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A new buzz word to support a new sales gimmick.

Current HD satellite doesn't look or sound as good as up converted SD DVD. I would think that 4k Satellite PQ might match or be a little better than up converted SD DVD but not as good as 2k Blu-Ray. Satellite sound quality is just really bad, I'm not expecting much improvement, if any, in the way of sound quality, maybe they'll send 5.1 surround but VUDU sound quality is much better than my last experience with Satellite. I think the receiver box was pretty low quality. Will a receiver box still be required?

If I can get a Dish or Direct TV network box...coax in RJ45 out, then:
  • Can my next OPPO BD unit include Dish or Direct TV?
  • Can I just download the Dish or Direct TV app to my HTCP?
  • Will Roku have Dish or Direct TV?
Am I really that interested? No, not unless the quality improvement is revolutionary, and I think they'll do just enough to sell the thing and not enough to improve the quality. Streaming for all it's problems isn't tied to a box, so improvements can be made quickly through a software upgrade.


Food for thought.
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post #9 of 96 Old 08-05-2014, 10:43 PM
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Let me guess, an extra $20 a month? So when regular HD is all that is offered, besides 4K, they will lower the price for HD? I just made myself laugh.
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post #10 of 96 Old 08-05-2014, 11:02 PM
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Thumbs down

I don't see what the hurry is for the content providers pushing "4K"...are they in bed with the tv manufacturers and getting a kickback for UHD flat panel sales?

I don't think it would be unreasonable to slow down a bit until we get an appreciable measure of real UHD content & defined standards. I think the move to UHD has been needlessly rushed in general though.
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post #11 of 96 Old 08-06-2014, 01:51 AM
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OK Dish....Your turn

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post #12 of 96 Old 08-06-2014, 02:05 AM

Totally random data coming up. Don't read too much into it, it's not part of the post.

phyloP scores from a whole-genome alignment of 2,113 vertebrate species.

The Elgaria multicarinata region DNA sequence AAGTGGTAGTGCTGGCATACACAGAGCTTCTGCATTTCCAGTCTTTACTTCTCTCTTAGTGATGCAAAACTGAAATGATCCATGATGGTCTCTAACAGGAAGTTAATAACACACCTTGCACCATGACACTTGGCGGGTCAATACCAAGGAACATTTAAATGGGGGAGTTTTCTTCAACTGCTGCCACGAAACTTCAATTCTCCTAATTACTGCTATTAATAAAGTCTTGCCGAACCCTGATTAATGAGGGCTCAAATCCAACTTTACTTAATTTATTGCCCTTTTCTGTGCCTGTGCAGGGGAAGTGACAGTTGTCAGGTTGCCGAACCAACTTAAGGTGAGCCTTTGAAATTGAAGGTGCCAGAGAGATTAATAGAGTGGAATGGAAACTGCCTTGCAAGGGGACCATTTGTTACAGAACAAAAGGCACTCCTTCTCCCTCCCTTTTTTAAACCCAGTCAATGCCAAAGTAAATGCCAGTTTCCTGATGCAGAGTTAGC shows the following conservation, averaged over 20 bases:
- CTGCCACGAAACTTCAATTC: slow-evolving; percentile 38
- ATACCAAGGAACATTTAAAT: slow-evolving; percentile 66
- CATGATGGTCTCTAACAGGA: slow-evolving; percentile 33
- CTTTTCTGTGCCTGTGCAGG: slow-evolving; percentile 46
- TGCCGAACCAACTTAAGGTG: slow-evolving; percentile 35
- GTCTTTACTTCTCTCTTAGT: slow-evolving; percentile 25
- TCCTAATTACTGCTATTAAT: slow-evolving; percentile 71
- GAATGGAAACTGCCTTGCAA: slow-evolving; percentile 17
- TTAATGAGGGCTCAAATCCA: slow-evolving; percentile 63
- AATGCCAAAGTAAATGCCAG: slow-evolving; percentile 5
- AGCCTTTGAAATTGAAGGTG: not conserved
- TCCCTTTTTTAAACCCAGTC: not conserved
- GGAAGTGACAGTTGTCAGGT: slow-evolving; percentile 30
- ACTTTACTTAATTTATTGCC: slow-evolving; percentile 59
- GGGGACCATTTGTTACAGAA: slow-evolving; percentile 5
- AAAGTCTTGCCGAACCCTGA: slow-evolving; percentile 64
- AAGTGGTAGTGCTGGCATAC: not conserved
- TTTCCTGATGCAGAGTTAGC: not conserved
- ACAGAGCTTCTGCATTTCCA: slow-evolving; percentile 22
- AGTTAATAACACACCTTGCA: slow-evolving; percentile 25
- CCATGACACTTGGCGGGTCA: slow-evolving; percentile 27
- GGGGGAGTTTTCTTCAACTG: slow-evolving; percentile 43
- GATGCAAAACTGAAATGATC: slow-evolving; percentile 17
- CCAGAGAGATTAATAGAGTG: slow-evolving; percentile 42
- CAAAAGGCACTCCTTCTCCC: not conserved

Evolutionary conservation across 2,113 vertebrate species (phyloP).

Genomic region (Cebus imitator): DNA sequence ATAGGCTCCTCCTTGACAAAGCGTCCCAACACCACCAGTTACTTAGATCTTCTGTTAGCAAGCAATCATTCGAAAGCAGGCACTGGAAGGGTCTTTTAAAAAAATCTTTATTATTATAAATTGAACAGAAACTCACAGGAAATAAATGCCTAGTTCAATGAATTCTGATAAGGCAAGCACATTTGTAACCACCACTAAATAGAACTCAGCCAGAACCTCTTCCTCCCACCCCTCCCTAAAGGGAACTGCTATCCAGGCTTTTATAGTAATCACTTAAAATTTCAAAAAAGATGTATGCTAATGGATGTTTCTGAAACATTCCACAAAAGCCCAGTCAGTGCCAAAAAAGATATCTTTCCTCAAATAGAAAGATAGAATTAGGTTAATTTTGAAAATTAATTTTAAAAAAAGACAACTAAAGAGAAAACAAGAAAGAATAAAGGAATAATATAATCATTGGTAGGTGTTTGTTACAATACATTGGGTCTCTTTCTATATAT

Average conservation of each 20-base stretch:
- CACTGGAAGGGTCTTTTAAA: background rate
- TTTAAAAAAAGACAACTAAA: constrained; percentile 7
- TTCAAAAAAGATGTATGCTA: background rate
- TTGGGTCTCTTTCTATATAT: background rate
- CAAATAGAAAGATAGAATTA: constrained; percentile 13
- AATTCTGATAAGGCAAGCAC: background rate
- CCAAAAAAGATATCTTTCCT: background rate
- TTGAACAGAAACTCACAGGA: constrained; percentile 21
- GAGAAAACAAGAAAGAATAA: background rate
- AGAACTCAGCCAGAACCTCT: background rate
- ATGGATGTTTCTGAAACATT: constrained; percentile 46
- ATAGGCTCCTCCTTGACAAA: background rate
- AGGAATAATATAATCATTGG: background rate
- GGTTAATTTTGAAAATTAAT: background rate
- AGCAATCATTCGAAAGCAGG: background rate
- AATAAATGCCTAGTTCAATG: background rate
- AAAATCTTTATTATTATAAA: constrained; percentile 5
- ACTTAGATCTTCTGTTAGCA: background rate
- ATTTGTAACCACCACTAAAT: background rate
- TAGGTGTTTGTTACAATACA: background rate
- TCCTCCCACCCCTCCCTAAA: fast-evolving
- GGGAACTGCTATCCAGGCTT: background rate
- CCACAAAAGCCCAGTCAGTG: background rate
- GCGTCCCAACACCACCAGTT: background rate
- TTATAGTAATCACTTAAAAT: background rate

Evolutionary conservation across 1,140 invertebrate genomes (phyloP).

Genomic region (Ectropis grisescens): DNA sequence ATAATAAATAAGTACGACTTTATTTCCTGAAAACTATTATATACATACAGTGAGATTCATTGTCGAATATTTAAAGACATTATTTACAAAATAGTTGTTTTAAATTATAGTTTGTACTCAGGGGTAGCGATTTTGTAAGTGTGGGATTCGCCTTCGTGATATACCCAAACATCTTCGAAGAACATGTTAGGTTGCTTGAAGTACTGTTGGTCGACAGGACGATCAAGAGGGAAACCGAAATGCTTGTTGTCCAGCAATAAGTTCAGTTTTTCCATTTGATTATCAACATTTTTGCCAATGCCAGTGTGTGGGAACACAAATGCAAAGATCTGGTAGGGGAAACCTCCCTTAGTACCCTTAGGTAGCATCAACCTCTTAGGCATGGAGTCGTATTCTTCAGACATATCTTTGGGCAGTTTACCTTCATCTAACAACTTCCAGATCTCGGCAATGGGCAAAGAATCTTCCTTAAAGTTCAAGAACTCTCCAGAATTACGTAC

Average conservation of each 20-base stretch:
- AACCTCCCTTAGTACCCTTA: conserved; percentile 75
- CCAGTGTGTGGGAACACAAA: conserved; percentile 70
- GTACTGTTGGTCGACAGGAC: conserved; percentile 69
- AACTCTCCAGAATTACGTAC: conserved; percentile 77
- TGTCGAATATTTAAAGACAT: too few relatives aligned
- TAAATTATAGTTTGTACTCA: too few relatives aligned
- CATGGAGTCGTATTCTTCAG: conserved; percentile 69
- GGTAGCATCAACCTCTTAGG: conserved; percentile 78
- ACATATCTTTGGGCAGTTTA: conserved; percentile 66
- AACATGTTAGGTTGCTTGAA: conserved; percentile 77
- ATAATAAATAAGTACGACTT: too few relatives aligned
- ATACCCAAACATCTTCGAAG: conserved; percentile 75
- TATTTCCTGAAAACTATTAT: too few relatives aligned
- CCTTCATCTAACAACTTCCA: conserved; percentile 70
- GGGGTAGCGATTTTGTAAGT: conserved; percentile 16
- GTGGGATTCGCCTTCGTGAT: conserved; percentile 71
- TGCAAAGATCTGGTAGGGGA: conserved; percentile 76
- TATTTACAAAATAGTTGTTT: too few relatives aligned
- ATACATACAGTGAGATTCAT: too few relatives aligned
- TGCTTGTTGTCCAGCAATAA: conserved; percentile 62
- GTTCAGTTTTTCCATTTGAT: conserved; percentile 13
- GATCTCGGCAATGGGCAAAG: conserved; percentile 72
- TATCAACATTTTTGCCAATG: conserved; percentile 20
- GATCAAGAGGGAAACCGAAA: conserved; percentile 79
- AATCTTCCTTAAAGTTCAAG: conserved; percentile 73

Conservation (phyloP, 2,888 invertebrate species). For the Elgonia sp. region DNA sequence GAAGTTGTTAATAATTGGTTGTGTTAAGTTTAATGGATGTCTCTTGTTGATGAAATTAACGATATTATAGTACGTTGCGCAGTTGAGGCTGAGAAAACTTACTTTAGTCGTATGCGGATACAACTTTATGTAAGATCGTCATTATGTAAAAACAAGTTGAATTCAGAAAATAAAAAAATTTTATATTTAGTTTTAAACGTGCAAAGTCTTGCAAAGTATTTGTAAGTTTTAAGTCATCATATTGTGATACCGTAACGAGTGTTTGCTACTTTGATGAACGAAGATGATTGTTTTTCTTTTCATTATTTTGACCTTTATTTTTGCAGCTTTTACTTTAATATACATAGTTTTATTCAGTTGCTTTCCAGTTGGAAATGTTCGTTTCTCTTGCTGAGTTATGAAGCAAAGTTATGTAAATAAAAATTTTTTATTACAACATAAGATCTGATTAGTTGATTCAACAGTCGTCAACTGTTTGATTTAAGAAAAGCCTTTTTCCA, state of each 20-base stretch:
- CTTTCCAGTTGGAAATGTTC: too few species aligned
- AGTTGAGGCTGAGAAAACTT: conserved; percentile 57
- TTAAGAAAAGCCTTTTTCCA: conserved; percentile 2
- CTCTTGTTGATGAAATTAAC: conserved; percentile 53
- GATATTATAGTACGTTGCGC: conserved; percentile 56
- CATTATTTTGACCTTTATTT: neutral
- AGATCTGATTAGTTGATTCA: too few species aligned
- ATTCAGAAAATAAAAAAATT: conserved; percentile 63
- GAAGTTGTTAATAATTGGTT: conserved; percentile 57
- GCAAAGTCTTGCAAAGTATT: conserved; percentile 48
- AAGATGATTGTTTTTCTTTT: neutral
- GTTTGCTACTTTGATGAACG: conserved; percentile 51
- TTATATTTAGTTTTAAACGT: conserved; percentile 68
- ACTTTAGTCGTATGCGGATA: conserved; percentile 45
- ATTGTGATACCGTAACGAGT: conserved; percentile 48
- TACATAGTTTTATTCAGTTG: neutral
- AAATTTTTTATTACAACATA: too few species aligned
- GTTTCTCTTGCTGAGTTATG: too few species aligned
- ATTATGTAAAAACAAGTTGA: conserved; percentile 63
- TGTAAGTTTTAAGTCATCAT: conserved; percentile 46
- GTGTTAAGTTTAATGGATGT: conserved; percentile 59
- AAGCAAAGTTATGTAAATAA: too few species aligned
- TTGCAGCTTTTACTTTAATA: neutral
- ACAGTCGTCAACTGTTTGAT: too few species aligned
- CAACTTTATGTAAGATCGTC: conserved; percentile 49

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Maybe now they can put a rediculous charge on this and maybe make Sunday ticket in HD actually affordable.
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post #13 of 96 Old 08-06-2014, 04:22 AM
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Quote:
Originally Posted by LDizzle View Post
I don't see what the hurry is for the content providers pushing "4K"...are they in bed with the tv manufacturers and getting a kickback for UHD flat panel sales?

I don't think it would be unreasonable to slow down a bit until we get an appreciable measure of real UHD content & defined standards. I think the move to UHD has been needlessly rushed in general though.
So many people are cutting down on cable that they need to make more money off the people who continue to pay for it.

As others have mentioned, it will be so compressed that it may not even be worth it. People buying 4K tvs want local media/disk, not compressed streams.
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post #14 of 96 Old 08-06-2014, 05:00 AM
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a lot of negative aspects have been stated here

As a Direct Tv subscriber for 13 years I completely understand

I think this program is going to have more kinks and costs than most want to deal with


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post #15 of 96 Old 08-06-2014, 05:40 AM
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Wow, so many assumptions based on so little information.

Personally, I'll wait and see how it looks before making any judgements. Crazy, I know.

I will say this, I had Directv many years ago and the PQ was 'so so', with obvious compression artifacts. I then got FIOS and noticed the obviously better PQ.

We recently moved and I had to go back to Directv since FIOS is not yet here. Prior to my new D* installation, Mark Rubin had mentioned to me how Directv had significantly improved their PQ. He was right. In fact, I did an A/B between an OTA signal and D*, and saw no significant difference. In fact, in a blind A/B, I'm convinced I wouldn't be able to pick one from the other on my 64" plasma.
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post #16 of 96 Old 08-06-2014, 05:54 AM
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Quote:
Originally Posted by Ken Ross View Post

I will say this, I had Directv many years ago and the PQ was 'so so', with obvious compression artifacts. I then got FIOS and noticed the obviously better PQ.
Go OTA and you'll notice even better PQ! Most OTA signals are not compressed very much.

I gave up D* because I got tired of there yearly price increases and article after article I'm reading says 4K is only really noticeable on 60" or larger screens.

Maybe so...I sometimes think the subconscious mind can see details that we don't always notice consciously. Personally this will not make me move back to D*.